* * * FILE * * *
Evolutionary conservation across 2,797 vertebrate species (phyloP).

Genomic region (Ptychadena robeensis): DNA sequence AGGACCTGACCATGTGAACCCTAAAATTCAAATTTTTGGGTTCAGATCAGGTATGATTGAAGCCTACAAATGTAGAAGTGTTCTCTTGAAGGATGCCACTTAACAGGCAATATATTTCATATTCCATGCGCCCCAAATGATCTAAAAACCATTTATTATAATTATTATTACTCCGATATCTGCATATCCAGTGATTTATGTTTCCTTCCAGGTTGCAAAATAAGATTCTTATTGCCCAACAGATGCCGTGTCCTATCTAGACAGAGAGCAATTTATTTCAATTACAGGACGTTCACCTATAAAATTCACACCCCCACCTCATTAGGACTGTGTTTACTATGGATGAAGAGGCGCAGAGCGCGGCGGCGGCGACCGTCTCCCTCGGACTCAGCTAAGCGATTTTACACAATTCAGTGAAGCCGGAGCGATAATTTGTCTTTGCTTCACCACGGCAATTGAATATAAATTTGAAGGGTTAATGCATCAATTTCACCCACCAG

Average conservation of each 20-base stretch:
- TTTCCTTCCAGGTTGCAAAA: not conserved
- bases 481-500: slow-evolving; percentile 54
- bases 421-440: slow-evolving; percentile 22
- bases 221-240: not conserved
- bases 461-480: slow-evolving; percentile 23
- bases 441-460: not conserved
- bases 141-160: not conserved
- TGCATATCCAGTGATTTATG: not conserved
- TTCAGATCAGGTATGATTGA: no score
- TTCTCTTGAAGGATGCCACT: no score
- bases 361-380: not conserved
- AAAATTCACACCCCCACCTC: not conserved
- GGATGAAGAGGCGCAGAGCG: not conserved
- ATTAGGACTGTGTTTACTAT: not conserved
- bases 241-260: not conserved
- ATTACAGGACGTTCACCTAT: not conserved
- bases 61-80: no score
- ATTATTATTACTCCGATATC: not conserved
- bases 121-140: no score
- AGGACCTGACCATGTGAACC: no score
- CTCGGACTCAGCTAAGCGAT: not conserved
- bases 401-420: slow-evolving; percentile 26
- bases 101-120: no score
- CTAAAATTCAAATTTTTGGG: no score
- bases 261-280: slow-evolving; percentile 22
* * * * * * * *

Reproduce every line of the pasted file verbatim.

Evolutionary conservation across 2,797 vertebrate species (phyloP).

Genomic region (Ptychadena robeensis): DNA sequence AGGACCTGACCATGTGAACCCTAAAATTCAAATTTTTGGGTTCAGATCAGGTATGATTGAAGCCTACAAATGTAGAAGTGTTCTCTTGAAGGATGCCACTTAACAGGCAATATATTTCATATTCCATGCGCCCCAAATGATCTAAAAACCATTTATTATAATTATTATTACTCCGATATCTGCATATCCAGTGATTTATGTTTCCTTCCAGGTTGCAAAATAAGATTCTTATTGCCCAACAGATGCCGTGTCCTATCTAGACAGAGAGCAATTTATTTCAATTACAGGACGTTCACCTATAAAATTCACACCCCCACCTCATTAGGACTGTGTTTACTATGGATGAAGAGGCGCAGAGCGCGGCGGCGGCGACCGTCTCCCTCGGACTCAGCTAAGCGATTTTACACAATTCAGTGAAGCCGGAGCGATAATTTGTCTTTGCTTCACCACGGCAATTGAATATAAATTTGAAGGGTTAATGCATCAATTTCACCCACCAG

Average conservation of each 20-base stretch:
- TTTCCTTCCAGGTTGCAAAA: not conserved
- bases 481-500: slow-evolving; percentile 54
- bases 421-440: slow-evolving; percentile 22
- bases 221-240: not conserved
- bases 461-480: slow-evolving; percentile 23
- bases 441-460: not conserved
- bases 141-160: not conserved
- TGCATATCCAGTGATTTATG: not conserved
- TTCAGATCAGGTATGATTGA: no score
- TTCTCTTGAAGGATGCCACT: no score
- bases 361-380: not conserved
- AAAATTCACACCCCCACCTC: not conserved
- GGATGAAGAGGCGCAGAGCG: not conserved
- ATTAGGACTGTGTTTACTAT: not conserved
- bases 241-260: not conserved
- ATTACAGGACGTTCACCTAT: not conserved
- bases 61-80: no score
- ATTATTATTACTCCGATATC: not conserved
- bases 121-140: no score
- AGGACCTGACCATGTGAACC: no score
- CTCGGACTCAGCTAAGCGAT: not conserved
- bases 401-420: slow-evolving; percentile 26
- bases 101-120: no score
- CTAAAATTCAAATTTTTGGG: no score
- bases 261-280: slow-evolving; percentile 22